The key difference between Contribution Margin and Gross margin is that Contribution margin is the difference between total sales by the company and its total variable cost which helps in measuring that how efficiently the company is handling its production and maintaining the low levels of the variable costs whereas Gross margin formula is used to know the financial health and the performance of the company and is calculated by dividing the gross profit of the by its net sales.
Differences Between Contribution and Gross Margin
Gross Margin indicates the profitability of the company whereas contribution indicates profit contributed by each of the products of the company.
What is Gross Margin?
- Gross margin is revenue minus the cost of goods sold divided by the revenue. The cost of goods sold includes only the production costs i.e. the fixed costs and the variable product costs.
- Cost of goods sold is very specific as it includes only those expenses which are directly associated with the production of the good. It doesn’t include other administrative expenses like wages, rent.
- Gross margin is important as it measures the preliminary profitability of a company before subtracting the overhead costs and subsequently calculating the operating income and net income.
We can illustrate gross margin using the below income statement:
The income statement of company ABC for the year ended December 2017
Therefore gross profit/gross margin is the first step to analyze the initial amount of sales before we deduct the other operating expenses like advertising and other expenses like taxes and interest on loans. In order to avoid losses, the Gross Margin needs to be high in order to cover the operating expenses.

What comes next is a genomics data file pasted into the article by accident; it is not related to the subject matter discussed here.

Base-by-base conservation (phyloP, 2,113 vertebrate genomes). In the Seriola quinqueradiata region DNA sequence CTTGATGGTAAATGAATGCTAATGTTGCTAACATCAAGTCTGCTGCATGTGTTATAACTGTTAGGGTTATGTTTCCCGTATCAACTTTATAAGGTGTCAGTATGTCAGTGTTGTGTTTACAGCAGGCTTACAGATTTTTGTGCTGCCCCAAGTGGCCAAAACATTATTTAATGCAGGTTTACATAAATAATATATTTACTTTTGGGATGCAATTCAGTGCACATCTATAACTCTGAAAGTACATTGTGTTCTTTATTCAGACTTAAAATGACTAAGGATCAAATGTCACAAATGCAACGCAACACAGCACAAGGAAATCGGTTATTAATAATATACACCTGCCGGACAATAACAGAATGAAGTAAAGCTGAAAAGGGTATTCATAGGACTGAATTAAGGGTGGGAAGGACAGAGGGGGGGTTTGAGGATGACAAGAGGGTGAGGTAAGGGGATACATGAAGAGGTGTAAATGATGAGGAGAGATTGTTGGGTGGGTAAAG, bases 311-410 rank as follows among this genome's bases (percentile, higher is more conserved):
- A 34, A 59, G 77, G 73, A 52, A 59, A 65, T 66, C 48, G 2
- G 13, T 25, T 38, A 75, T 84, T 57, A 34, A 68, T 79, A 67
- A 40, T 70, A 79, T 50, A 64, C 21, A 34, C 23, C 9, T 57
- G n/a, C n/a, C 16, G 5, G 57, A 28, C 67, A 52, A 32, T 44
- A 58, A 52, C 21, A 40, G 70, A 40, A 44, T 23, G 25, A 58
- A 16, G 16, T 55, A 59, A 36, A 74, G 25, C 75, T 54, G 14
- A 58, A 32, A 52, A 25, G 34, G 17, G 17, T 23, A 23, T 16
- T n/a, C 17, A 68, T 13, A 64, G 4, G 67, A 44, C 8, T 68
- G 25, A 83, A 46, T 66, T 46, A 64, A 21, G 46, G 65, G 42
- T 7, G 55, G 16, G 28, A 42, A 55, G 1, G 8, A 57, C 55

What is the Contribution Margin?
- Contribution Margin is the product sale price minus the variable cost per product. Contribution Margin takes into account the individual profit of each product. Only variable costs are used to calculate Contribution Margin and not fixed costs which are associated with production.
- Contribution Margin also helps in analyzing the breakeven point of sales i.e. the point at which we can generate profits. The greater the contribution margin, the more quickly we can generate profits as a greater amount of sale of each product goes towards the coverage of fixed costs.
- Fixed costs remain the same irrespective of the sale numbers of the company. For example rent, fixed salaries of the employees, taxes. Variable costs, however, are directly proportional to sales. It increases when sales rise and vice versa. Examples of variable costs are sales commissions which are directly linked to sales volume.
A company had Net Sales of $450,000 during the year 2016. The inventory of goods was of the same quantity at the beginning and at the end of the year. Its Cost of Goods Sold consisted of $130,000 of variable costs and $200,000 of fixed costs. Its selling and administrative expenses were $30,000 of variable and $150,000 of fixed expenses.